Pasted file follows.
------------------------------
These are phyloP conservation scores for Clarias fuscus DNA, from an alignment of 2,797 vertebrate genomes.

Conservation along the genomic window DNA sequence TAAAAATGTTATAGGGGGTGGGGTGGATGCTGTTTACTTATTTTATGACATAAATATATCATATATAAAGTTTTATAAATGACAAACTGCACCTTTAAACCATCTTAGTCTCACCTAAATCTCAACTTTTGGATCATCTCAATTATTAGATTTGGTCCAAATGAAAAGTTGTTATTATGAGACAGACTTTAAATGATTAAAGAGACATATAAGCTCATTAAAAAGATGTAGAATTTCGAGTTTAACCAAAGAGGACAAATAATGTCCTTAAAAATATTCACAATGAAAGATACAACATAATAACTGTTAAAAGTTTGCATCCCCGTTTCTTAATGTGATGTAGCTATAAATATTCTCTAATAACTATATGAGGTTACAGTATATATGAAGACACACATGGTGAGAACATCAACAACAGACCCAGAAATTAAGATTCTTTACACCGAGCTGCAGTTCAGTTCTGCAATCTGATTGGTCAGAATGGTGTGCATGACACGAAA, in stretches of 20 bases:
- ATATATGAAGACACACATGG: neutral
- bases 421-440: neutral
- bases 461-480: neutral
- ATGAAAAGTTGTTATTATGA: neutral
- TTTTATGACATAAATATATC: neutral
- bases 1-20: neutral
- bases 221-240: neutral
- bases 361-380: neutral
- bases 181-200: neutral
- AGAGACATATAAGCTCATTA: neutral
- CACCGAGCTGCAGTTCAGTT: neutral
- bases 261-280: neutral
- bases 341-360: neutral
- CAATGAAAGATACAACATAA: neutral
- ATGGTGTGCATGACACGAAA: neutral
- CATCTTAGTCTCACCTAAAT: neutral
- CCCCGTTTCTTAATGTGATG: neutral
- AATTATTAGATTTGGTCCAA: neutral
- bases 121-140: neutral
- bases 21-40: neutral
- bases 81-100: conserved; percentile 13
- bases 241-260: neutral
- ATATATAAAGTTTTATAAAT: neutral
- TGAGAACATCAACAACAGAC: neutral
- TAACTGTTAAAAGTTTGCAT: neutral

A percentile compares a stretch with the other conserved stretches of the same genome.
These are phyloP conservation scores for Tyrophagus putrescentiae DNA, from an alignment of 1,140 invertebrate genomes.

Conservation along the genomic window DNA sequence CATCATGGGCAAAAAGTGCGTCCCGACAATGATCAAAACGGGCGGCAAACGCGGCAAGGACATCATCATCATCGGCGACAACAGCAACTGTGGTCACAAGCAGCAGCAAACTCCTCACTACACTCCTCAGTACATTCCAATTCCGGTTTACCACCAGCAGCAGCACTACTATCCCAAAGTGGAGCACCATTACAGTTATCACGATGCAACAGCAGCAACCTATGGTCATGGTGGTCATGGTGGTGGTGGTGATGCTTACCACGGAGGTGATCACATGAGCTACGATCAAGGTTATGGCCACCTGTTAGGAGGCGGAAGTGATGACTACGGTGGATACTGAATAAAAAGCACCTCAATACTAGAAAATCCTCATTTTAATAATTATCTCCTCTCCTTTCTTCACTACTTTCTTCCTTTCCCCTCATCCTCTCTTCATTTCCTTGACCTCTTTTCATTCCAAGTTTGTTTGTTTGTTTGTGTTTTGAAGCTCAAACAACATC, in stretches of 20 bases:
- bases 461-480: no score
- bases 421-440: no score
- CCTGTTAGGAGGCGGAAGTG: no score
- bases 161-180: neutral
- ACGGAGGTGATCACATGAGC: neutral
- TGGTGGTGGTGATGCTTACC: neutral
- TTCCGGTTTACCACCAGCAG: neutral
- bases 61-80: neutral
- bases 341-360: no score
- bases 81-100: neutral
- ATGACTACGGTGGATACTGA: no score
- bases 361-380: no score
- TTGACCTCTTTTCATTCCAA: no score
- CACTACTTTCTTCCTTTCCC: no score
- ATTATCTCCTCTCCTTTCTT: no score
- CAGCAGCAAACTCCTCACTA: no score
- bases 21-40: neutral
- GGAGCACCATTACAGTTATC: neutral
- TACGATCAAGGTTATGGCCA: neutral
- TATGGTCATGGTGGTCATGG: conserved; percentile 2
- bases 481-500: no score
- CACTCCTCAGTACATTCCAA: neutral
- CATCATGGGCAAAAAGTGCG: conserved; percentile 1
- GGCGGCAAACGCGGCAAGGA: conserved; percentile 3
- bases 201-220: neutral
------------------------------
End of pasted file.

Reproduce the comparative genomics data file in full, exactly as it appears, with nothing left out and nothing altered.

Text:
These are phyloP conservation scores for Clarias fuscus DNA, from an alignment of 2,797 vertebrate genomes.

Conservation along the genomic window DNA sequence TAAAAATGTTATAGGGGGTGGGGTGGATGCTGTTTACTTATTTTATGACATAAATATATCATATATAAAGTTTTATAAATGACAAACTGCACCTTTAAACCATCTTAGTCTCACCTAAATCTCAACTTTTGGATCATCTCAATTATTAGATTTGGTCCAAATGAAAAGTTGTTATTATGAGACAGACTTTAAATGATTAAAGAGACATATAAGCTCATTAAAAAGATGTAGAATTTCGAGTTTAACCAAAGAGGACAAATAATGTCCTTAAAAATATTCACAATGAAAGATACAACATAATAACTGTTAAAAGTTTGCATCCCCGTTTCTTAATGTGATGTAGCTATAAATATTCTCTAATAACTATATGAGGTTACAGTATATATGAAGACACACATGGTGAGAACATCAACAACAGACCCAGAAATTAAGATTCTTTACACCGAGCTGCAGTTCAGTTCTGCAATCTGATTGGTCAGAATGGTGTGCATGACACGAAA, in stretches of 20 bases:
- ATATATGAAGACACACATGG: neutral
- bases 421-440: neutral
- bases 461-480: neutral
- ATGAAAAGTTGTTATTATGA: neutral
- TTTTATGACATAAATATATC: neutral
- bases 1-20: neutral
- bases 221-240: neutral
- bases 361-380: neutral
- bases 181-200: neutral
- AGAGACATATAAGCTCATTA: neutral
- CACCGAGCTGCAGTTCAGTT: neutral
- bases 261-280: neutral
- bases 341-360: neutral
- CAATGAAAGATACAACATAA: neutral
- ATGGTGTGCATGACACGAAA: neutral
- CATCTTAGTCTCACCTAAAT: neutral
- CCCCGTTTCTTAATGTGATG: neutral
- AATTATTAGATTTGGTCCAA: neutral
- bases 121-140: neutral
- bases 21-40: neutral
- bases 81-100: conserved; percentile 13
- bases 241-260: neutral
- ATATATAAAGTTTTATAAAT: neutral
- TGAGAACATCAACAACAGAC: neutral
- TAACTGTTAAAAGTTTGCAT: neutral

A percentile compares a stretch with the other conserved stretches of the same genome.
These are phyloP conservation scores for Tyrophagus putrescentiae DNA, from an alignment of 1,140 invertebrate genomes.

Conservation along the genomic window DNA sequence CATCATGGGCAAAAAGTGCGTCCCGACAATGATCAAAACGGGCGGCAAACGCGGCAAGGACATCATCATCATCGGCGACAACAGCAACTGTGGTCACAAGCAGCAGCAAACTCCTCACTACACTCCTCAGTACATTCCAATTCCGGTTTACCACCAGCAGCAGCACTACTATCCCAAAGTGGAGCACCATTACAGTTATCACGATGCAACAGCAGCAACCTATGGTCATGGTGGTCATGGTGGTGGTGGTGATGCTTACCACGGAGGTGATCACATGAGCTACGATCAAGGTTATGGCCACCTGTTAGGAGGCGGAAGTGATGACTACGGTGGATACTGAATAAAAAGCACCTCAATACTAGAAAATCCTCATTTTAATAATTATCTCCTCTCCTTTCTTCACTACTTTCTTCCTTTCCCCTCATCCTCTCTTCATTTCCTTGACCTCTTTTCATTCCAAGTTTGTTTGTTTGTTTGTGTTTTGAAGCTCAAACAACATC, in stretches of 20 bases:
- bases 461-480: no score
- bases 421-440: no score
- CCTGTTAGGAGGCGGAAGTG: no score
- bases 161-180: neutral
- ACGGAGGTGATCACATGAGC: neutral
- TGGTGGTGGTGATGCTTACC: neutral
- TTCCGGTTTACCACCAGCAG: neutral
- bases 61-80: neutral
- bases 341-360: no score
- bases 81-100: neutral
- ATGACTACGGTGGATACTGA: no score
- bases 361-380: no score
- TTGACCTCTTTTCATTCCAA: no score
- CACTACTTTCTTCCTTTCCC: no score
- ATTATCTCCTCTCCTTTCTT: no score
- CAGCAGCAAACTCCTCACTA: no score
- bases 21-40: neutral
- GGAGCACCATTACAGTTATC: neutral
- TACGATCAAGGTTATGGCCA: neutral
- TATGGTCATGGTGGTCATGG: conserved; percentile 2
- bases 481-500: no score
- CACTCCTCAGTACATTCCAA: neutral
- CATCATGGGCAAAAAGTGCG: conserved; percentile 1
- GGCGGCAAACGCGGCAAGGA: conserved; percentile 3
- bases 201-220: neutral